Peugeot 2008 long-term test review

The original Peugeot 2008 had few rivals when it was launched, but plenty of other cars have since stolen its thunder. Can this all-new version return to the top of the tree?...

Peugeot 2008 GT 1.2 PureTech 130 long-term test review

The car Peugeot 2008 GT 1.2L PureTech 130 EAT8 S&S Run by Alastair Clements, special contributor

Why it’s here The first-generation 2008 was a success story for Peugeot; will shifting this new model’s focus from utility to style dilute its appeal?

Needs to Do the impossible – match chic looks with ruggedness, and compact proportions with family-friendly space


Mileage 2174 Price £28,065 Target Price £26,644 Price as tested £30,695 Official economy 43.1mpg Test economy 30.5mpg Total running costs (excluding depreciation) £325.77 Dealer price now £23,963 Private price now £21,300 Trade-in price now £21,335


28 June 2021 – Farewell to our Peugeot 2008

Moving from a mid-sized family car to a small SUV after my previous Mazda CX-30, I had expected to be making some significant compromises, but my conclusion after three months with the Peugeot 2008 is that this little wagon is small but almost perfectly formed.

Peugeot 2008 long-term test review

Why the ‘almost’? Mainly because there have been a few frustrations with the car – the odd electronic niggle as I reported in an earlier update, and the annoying relationship between the start-stop system and the eight-speed automatic gearbox of my car that means it can take a bit of ballet on the pedals to avoid rolling backwards on hills. 

I’d also have liked it to be a bit more fun to drive. 'Sport' mode sharpens the accelerator response, but makes things all a little too frantic for my liking – though the gearbox responds well to manual shifts in this state, using the well-sited paddles behind the steering wheel. I realise that this class is hardly one where Lewis Hamilton wannabes will tend to shop, but one of the joys of smaller cars is their eagerness and agility, and the 2008 quickly loses its composure if you press on, particularly over mid-corner bumps which can cause it to skip violently.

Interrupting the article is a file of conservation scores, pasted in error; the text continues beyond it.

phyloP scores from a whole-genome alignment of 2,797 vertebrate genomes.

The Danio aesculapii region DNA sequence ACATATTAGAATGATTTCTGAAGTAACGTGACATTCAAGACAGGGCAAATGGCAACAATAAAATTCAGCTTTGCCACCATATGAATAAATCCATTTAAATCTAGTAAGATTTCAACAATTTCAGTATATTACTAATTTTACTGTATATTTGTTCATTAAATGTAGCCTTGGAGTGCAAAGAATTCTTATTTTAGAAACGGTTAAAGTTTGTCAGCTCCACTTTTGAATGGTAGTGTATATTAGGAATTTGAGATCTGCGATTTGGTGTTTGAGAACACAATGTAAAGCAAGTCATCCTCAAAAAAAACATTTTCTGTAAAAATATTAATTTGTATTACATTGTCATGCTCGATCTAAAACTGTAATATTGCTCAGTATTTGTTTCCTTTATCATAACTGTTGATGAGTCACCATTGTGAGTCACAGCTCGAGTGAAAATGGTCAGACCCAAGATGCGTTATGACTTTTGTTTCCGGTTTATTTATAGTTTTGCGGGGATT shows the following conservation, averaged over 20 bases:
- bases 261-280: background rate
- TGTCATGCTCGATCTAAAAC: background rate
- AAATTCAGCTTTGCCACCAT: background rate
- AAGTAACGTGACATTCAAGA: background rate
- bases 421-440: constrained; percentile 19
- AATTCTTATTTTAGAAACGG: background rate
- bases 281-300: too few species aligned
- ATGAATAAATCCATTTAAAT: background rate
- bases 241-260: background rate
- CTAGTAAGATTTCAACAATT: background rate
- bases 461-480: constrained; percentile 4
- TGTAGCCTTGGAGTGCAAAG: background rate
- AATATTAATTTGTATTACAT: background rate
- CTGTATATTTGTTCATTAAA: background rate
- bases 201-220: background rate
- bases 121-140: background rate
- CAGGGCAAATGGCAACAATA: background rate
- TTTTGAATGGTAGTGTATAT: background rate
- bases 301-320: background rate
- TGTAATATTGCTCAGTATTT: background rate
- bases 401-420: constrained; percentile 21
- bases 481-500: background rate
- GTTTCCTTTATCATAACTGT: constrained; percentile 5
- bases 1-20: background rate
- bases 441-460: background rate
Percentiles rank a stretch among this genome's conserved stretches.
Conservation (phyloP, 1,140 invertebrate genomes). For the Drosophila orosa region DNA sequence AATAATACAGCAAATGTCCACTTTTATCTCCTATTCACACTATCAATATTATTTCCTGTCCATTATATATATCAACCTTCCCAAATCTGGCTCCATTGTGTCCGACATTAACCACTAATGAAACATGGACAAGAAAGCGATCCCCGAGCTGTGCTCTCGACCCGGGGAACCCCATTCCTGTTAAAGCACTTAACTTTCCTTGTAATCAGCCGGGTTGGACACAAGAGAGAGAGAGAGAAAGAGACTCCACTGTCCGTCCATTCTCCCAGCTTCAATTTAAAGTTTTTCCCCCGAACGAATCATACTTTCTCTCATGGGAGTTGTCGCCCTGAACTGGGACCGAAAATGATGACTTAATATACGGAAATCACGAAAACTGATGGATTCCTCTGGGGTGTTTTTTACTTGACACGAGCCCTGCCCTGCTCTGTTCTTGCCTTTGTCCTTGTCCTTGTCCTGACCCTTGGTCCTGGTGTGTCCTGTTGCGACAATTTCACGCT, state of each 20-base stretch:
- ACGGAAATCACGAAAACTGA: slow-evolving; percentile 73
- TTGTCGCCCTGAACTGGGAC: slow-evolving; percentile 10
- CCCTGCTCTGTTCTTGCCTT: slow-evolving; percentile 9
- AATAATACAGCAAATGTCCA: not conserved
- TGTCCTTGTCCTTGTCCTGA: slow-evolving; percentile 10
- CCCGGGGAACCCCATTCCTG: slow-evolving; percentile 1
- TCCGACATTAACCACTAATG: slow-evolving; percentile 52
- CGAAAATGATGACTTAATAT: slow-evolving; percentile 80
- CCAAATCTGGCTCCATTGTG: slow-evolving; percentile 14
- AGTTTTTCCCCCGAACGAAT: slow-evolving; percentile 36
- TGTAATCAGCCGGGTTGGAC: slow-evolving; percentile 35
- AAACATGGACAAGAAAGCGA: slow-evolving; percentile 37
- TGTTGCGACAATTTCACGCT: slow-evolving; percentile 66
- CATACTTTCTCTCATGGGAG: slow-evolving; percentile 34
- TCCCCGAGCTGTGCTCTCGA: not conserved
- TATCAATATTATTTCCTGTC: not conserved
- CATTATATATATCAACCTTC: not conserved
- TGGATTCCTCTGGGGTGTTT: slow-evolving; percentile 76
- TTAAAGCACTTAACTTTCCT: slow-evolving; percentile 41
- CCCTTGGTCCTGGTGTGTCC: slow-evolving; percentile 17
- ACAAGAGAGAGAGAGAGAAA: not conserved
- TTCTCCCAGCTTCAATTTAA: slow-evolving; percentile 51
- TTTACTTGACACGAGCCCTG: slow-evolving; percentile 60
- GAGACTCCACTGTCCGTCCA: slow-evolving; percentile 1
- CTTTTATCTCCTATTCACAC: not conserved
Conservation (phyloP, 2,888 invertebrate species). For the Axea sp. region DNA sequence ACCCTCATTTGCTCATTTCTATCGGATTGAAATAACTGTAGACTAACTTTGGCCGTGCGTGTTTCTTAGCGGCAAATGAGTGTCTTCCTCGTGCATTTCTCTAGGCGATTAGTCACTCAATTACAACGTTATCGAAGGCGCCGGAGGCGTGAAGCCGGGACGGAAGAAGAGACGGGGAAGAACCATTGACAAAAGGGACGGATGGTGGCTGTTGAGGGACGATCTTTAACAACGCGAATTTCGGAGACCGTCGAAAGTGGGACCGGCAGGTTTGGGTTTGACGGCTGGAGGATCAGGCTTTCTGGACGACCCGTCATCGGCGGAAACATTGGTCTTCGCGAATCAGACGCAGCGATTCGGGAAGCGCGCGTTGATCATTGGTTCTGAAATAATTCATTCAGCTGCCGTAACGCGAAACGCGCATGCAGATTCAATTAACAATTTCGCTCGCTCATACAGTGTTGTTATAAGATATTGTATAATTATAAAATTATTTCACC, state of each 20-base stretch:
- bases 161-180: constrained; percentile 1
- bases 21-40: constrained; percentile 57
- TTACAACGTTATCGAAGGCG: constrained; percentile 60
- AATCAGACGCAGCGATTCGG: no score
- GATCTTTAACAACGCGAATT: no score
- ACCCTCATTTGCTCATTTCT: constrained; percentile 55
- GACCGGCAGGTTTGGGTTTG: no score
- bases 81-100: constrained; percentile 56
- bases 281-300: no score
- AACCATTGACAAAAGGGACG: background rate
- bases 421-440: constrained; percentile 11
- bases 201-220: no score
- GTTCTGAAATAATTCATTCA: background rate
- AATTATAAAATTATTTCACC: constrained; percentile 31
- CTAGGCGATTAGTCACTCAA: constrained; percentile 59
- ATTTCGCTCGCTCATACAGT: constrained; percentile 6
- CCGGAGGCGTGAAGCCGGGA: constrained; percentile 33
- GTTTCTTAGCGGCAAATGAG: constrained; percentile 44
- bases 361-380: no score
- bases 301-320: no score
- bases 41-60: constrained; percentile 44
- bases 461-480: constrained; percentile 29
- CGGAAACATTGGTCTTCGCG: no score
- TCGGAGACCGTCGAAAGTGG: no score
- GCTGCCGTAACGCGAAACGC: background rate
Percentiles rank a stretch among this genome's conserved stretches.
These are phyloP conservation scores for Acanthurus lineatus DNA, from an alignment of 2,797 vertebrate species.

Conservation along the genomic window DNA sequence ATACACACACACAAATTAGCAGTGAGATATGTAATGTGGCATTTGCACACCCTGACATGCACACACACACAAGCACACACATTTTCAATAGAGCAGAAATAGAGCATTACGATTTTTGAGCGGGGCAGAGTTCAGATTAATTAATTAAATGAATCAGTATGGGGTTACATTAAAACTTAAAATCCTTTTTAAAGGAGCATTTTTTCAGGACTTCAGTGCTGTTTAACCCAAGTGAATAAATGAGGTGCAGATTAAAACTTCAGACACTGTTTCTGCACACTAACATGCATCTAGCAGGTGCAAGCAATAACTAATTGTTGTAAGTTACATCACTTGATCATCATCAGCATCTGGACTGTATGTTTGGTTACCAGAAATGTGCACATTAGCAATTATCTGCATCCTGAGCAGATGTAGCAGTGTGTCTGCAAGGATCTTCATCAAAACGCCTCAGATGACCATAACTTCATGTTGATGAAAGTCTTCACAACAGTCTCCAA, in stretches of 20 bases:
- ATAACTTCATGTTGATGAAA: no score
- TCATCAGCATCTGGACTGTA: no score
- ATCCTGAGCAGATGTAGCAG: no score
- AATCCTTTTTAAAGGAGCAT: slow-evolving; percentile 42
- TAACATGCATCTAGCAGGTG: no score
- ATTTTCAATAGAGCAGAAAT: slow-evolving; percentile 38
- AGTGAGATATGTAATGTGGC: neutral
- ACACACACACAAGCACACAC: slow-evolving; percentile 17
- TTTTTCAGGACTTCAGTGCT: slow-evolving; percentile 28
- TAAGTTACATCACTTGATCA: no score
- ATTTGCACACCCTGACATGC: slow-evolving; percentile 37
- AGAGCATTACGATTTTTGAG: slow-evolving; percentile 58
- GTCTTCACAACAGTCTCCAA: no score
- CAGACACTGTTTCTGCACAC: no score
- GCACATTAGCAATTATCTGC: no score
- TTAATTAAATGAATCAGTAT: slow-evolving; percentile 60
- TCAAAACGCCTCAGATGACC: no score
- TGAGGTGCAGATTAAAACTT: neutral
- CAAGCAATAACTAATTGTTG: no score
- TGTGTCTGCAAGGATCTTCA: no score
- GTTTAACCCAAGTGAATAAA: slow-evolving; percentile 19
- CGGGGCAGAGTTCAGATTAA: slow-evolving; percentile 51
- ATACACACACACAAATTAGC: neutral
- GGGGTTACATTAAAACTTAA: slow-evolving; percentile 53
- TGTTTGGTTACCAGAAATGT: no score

Peugeot 2008 long-term test review

That’s down to the firm ride, which can be a bit harsh and noisy around town, upsetting the sense of a big car made small that this car otherwise achieves so cleverly. Nor am I wild about the over-light and artificial-feeling steering, and the awkwardly shaped wheel, though I quickly became accustomed to the slightly odd driving position, looking over rather than through the wheel at the clear and stylish dashboard.

None of these gripes could mar the impression of a particularly well-conceived all-rounder. The trick this car performs most effectively is the ‘small on the outside, huge on the inside’ illusion: around town it feels nippy, compact and easy to park, yet occupants never complained of a lack of space in the front or the back, and the seats are supportive and well shaped.

Peugeot 2008 long-term test review

Only in the reduced luggage space does it reveal its small dimensions, yet even then it’s flexible and has useful touches such as the false floor that can be held up out the way while you load the boot.

Another clever addition is the sophisticated ‘Open & Go’ optional keyless locking fitted to my car, a £350 extra. It means you can leave the keys in your pocket and it automatically unlocks as you approach then locks as you walk away – brilliant, unless you happen to need to keep walking past, when the constant beeping can get annoying. 

Mainly due to lockdown dominating my time with the car, a lot of my driving was restricted to town duties. That in part explains the lowly overall fuel consumption figure, but it’s still disappointing for such a small engine, at just 1.2 litres and three cylinders. On the flipside, it’s a very engaging and characterful unit, giving a decent turn of pace – albeit a little noisy when pressed hard.

Peugeot 2008 long-term test review

And that engaging nature is reflected in many aspects of life with the 2008: it’s a willing and lively companion, if not always a completely relaxing one, and it’s a car that has drawn many a compliment from friends. The styling takes plenty of cues from the upmarket Audi Q2, not least in the crisp drawing of the rear haunches, and the combination of those sharp looks and the generous spec of my car’s GT trim goes a long way towards justifying the fairly hefty price-tag.

With cars such as this increasingly being chosen by buyers looking to downsize, that strong price becomes less of a concern if the model in question manages to offer many of the ‘big car’ luxuries those buyers had grown accustomed to, and it’s here that the 2008 really scores. It’s spacious, comfortable, fast, with that all-important SUV raised driving position, and packed with the little luxuries expected of a class above, yet all in a compact footprint.

This is one of those rare occasions when less really can mean more.

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